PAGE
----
Diabetes can affect you physically and emotionally. Living with it every day can make you feel discouraged, stressed or even depressed. It is natural to have mixed feelings about your diabetes management and experience highs and lows. The important thing is to recognize these emotions as normal. Take steps to reduce the negative impact they could have on your self-care.

The way you deal with your emotional lows is called “coping.” There are lots of ways to cope with the upsets in your life—and not all of them are good for your health (smoking, overeating, not finding time for activity, or avoiding people and social situations).

However, there are healthy coping methods that you can use to get you through tough times (faith-based activities, exercise, meditation, enjoyable hobbies, joining a support group).

Having a support network is key to healthy coping. Be sure to develop and nurture partnerships in your personal life with your spouse, loved ones and friends. Go to group educational sessions where you can meet and relate to other people going through the same experiences. Build healthy relationships—and remember that you’re not alone.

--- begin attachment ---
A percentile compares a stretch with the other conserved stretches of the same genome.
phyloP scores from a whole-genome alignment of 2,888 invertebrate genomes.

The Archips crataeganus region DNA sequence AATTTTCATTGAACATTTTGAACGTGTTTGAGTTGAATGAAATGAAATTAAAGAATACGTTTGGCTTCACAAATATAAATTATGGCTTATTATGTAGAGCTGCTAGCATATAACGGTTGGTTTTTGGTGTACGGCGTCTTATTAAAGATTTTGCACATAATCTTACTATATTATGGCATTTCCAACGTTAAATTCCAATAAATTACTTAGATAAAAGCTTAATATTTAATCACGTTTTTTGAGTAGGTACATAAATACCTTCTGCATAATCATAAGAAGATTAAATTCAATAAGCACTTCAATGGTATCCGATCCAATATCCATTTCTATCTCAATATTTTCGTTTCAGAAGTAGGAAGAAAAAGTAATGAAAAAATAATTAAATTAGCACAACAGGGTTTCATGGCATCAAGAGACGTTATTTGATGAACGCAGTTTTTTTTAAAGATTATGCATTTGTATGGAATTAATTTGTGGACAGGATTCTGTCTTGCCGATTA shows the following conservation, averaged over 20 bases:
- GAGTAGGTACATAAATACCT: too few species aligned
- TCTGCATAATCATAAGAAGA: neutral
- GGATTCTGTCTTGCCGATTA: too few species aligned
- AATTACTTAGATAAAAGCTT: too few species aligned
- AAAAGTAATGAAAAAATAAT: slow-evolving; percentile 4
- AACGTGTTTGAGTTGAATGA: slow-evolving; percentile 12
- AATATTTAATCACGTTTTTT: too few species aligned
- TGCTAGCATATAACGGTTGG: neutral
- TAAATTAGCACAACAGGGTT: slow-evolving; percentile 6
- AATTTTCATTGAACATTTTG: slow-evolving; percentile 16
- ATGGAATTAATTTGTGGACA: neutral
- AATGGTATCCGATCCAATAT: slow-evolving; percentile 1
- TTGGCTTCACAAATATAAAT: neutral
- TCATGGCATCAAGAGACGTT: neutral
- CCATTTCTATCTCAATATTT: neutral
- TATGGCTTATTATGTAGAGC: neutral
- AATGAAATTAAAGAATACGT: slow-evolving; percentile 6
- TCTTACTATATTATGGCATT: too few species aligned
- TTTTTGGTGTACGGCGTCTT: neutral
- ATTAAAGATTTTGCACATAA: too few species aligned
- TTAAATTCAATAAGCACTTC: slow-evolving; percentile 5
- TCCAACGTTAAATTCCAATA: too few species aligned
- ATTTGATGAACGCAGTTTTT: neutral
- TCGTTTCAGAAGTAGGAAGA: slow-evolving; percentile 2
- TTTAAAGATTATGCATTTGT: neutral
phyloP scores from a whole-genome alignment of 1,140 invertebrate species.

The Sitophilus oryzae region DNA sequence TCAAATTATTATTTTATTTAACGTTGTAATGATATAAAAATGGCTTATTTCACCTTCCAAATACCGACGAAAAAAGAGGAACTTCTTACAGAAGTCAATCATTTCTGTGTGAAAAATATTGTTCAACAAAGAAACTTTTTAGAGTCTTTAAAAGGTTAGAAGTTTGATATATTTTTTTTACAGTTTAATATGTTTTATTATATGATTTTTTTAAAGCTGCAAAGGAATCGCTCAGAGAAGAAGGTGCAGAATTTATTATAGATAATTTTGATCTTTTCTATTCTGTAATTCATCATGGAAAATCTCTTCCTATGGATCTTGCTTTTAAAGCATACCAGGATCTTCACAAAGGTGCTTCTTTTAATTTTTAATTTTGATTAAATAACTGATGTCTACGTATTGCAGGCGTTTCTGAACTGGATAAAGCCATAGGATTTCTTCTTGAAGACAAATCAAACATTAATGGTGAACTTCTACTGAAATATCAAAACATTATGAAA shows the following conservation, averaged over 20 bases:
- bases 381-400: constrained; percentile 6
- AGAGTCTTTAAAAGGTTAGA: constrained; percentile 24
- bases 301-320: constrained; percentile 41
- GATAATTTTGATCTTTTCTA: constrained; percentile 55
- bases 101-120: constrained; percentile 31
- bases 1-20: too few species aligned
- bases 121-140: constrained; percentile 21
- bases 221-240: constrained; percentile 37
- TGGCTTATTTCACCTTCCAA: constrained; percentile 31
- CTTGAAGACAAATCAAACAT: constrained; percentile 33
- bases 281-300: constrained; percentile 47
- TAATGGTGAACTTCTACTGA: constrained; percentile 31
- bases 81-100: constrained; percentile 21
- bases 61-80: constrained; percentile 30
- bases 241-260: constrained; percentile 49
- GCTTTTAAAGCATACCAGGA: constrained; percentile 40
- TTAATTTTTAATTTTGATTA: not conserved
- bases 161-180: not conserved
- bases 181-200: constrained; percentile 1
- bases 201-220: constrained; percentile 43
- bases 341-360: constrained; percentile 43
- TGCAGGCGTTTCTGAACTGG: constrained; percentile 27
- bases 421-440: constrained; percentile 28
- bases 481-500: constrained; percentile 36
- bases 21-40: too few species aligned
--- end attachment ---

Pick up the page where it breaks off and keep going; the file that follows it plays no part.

Sometimes, emotional lows can be lengthy and have a serious impact on your life health, and relationships. This can be a sign of depression. Tell your diabetes educator if you:
» Don’t have interest in or find pleasure in your activities.
» Avoid discussing your diabetes with family and friends.
» Sleep most of the day.
» Don’t see the benefit in taking care of yourself.
» Feel like diabetes is conquering you.
» Feel like you can’t take care of yourself.

Physical activity can influence your mood. If you are sad, anxious, stressed or upset, go for a walk, stand up and stretch, or take a bicycle ride. Exercise actually increases the chemicals in your brain that help make you feel good!
Nobody wants to hear about your problems. When you are feeling down, you should keep it to yourself.

FALSE. You need to talk about your emotions with friends, family, or your healthcare provider. Sometimes just talking about a problem will help you solve it, and loved ones can help you gain perspective.

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